Feel free to share your comments about this topic below. We’d love to hear your opinion.

Landlessness, Hunger and Social Change in Guatemala

Maya Q'eqchi elder evicted from his home. Photo credit to: Tum Tul

Written by Camron McDonald

On March 15, 2011 more than 1,000 police and soldiers showed up in the Polochic Valley of Northern Guatemala.

They were there to evict more than 3,000 Q’eqchi Maya Indians living on land claimed by a Guatemalan agribusiness firm.  Many of these families have been living on and tending to this land for thirty years.

According to Danilo Valladares, writer for the Inter Press Service, security forces burnt or bulldozed the peasants’ shacks and destroyed their subsistence crops with machetes and tractors. One young man was killed in the scuffle and many others were injured.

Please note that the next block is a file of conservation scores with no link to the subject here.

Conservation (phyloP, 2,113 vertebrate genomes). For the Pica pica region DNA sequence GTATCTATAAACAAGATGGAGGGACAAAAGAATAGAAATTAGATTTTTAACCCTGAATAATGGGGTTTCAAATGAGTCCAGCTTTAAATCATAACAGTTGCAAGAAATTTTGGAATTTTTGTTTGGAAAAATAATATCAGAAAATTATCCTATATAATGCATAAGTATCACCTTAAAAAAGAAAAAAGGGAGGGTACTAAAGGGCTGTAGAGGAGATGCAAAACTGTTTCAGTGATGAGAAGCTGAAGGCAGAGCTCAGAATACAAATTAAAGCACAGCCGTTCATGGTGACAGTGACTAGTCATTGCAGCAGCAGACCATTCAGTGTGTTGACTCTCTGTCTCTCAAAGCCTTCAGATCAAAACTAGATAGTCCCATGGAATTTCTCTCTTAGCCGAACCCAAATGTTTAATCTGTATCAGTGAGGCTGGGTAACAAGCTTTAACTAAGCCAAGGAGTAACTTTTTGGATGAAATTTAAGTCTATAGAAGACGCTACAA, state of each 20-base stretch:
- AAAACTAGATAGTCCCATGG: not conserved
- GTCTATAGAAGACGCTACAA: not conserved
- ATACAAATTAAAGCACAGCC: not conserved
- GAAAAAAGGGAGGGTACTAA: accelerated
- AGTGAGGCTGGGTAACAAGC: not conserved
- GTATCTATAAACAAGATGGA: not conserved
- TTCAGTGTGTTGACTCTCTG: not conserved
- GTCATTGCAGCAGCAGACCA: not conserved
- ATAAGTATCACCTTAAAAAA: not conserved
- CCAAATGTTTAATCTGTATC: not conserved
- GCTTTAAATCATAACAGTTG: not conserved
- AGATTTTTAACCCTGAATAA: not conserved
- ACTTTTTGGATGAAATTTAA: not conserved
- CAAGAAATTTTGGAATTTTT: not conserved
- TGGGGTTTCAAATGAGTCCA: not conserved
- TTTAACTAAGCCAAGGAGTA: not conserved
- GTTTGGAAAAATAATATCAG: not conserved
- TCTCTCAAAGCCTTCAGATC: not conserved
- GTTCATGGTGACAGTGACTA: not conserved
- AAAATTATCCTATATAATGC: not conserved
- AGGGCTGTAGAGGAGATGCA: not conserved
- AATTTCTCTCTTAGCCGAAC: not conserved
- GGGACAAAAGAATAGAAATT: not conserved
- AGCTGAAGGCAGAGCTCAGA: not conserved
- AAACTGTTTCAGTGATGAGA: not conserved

Now, close to 800 families have been left homeless and without access to the land they need to grow food to eat. Continue reading Landlessness, Hunger and Social Change in Guatemala

Innovation Is Not as Important as You Think in Solving Today’s Social Problems

We live in the 21st century. So why does the Guatemala City Garbage Dump still exist?

Written by Tim Takechi

What exactly does the word “innovation” mean?

Think about how often you’ve heard the words “innovative solution” in regards to solving the world’s problems.